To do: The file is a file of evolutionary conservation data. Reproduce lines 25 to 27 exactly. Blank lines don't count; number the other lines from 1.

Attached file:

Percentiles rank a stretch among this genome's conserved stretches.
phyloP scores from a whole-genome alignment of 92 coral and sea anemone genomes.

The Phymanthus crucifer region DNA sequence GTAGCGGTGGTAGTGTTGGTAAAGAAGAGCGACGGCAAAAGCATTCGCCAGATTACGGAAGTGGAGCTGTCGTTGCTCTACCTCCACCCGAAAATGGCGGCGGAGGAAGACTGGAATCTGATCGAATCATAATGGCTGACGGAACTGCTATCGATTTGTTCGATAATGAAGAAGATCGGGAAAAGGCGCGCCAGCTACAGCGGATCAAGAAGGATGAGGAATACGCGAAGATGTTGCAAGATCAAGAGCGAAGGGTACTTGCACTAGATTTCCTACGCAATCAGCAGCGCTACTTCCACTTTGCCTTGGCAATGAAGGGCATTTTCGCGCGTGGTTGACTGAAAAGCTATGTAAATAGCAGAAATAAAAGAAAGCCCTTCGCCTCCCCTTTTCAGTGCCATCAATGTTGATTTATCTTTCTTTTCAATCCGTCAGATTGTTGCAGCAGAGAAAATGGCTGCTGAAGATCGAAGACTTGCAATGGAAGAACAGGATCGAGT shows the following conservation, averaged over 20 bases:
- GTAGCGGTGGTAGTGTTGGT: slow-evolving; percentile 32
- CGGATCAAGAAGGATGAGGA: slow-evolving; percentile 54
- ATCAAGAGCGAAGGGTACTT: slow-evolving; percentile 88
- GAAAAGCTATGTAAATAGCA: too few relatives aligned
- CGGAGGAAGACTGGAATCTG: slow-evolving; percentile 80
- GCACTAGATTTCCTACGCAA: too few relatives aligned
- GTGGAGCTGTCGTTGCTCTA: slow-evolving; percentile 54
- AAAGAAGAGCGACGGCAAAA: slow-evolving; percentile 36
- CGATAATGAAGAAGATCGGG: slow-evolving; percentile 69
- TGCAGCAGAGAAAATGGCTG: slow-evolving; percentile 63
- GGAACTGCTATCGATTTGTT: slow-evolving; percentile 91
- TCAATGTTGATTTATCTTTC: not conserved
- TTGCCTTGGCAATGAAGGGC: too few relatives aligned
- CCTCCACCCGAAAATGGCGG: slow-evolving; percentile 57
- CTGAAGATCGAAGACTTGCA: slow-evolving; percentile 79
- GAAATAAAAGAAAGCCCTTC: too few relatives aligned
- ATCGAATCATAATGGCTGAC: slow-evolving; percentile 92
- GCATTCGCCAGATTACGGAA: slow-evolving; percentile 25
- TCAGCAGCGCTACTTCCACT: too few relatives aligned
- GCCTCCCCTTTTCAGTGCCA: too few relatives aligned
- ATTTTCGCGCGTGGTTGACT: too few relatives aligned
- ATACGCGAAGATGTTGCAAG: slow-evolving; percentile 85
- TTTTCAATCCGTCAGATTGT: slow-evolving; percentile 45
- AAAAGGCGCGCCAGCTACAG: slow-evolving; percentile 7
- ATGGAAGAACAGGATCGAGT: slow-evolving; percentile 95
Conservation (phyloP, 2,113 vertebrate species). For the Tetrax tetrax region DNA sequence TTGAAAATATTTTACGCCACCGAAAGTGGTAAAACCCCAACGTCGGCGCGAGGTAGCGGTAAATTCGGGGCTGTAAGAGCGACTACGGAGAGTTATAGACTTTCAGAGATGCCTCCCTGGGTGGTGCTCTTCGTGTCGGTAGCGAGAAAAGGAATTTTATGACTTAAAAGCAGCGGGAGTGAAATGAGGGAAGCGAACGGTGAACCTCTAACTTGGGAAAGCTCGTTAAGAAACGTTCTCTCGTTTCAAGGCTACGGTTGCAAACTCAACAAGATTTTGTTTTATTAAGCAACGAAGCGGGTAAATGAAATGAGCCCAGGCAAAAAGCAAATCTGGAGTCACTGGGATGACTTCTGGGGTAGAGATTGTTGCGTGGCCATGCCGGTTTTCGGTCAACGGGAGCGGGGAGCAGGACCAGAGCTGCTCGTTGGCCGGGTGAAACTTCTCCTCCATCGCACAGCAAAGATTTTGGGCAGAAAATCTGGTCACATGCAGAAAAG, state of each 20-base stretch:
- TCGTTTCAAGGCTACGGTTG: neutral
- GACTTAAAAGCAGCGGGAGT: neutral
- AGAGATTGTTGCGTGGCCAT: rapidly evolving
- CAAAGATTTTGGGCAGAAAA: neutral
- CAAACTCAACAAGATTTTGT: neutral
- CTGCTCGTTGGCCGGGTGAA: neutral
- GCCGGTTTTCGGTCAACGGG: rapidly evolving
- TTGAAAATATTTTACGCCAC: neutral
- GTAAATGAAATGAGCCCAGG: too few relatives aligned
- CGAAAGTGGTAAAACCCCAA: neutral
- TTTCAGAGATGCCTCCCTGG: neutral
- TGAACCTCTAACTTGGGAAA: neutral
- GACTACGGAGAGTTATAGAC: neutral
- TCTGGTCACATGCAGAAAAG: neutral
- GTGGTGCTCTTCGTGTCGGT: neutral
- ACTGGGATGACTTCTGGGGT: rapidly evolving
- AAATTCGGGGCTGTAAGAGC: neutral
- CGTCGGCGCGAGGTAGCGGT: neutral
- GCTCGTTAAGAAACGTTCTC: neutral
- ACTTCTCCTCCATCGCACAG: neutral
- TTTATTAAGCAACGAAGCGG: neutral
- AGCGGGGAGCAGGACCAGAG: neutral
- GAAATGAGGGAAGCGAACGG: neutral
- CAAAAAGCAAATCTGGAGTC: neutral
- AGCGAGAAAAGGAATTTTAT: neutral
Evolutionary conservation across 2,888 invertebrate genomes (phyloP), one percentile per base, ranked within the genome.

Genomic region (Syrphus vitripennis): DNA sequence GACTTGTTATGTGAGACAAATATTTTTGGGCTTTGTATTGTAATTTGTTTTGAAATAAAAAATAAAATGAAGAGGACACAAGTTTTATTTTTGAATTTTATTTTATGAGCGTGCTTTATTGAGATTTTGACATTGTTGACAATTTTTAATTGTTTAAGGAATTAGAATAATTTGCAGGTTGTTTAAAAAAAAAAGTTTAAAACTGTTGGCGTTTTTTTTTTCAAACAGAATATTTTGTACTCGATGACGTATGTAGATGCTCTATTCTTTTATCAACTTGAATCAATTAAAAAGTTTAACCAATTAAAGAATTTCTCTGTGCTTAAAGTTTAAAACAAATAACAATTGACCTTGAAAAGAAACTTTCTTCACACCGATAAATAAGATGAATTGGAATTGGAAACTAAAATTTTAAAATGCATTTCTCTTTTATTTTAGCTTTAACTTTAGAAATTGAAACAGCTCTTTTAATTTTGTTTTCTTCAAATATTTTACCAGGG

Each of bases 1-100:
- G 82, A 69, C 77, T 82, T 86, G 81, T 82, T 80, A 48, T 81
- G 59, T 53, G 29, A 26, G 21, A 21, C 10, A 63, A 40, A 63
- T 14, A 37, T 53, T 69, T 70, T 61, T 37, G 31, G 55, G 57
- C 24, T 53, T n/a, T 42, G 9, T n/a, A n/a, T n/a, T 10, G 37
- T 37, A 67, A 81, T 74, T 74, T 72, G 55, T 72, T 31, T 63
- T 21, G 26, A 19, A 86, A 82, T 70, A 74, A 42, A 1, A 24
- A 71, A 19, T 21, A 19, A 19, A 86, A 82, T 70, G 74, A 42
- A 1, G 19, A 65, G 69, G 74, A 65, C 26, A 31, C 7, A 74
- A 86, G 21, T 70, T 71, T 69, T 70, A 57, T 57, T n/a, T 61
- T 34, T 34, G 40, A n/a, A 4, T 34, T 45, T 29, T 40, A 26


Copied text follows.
- ATACGCGAAGATGTTGCAAG: slow-evolving; percentile 85
- TTTTCAATCCGTCAGATTGT: slow-evolving; percentile 45
- AAAAGGCGCGCCAGCTACAG: slow-evolving; percentile 7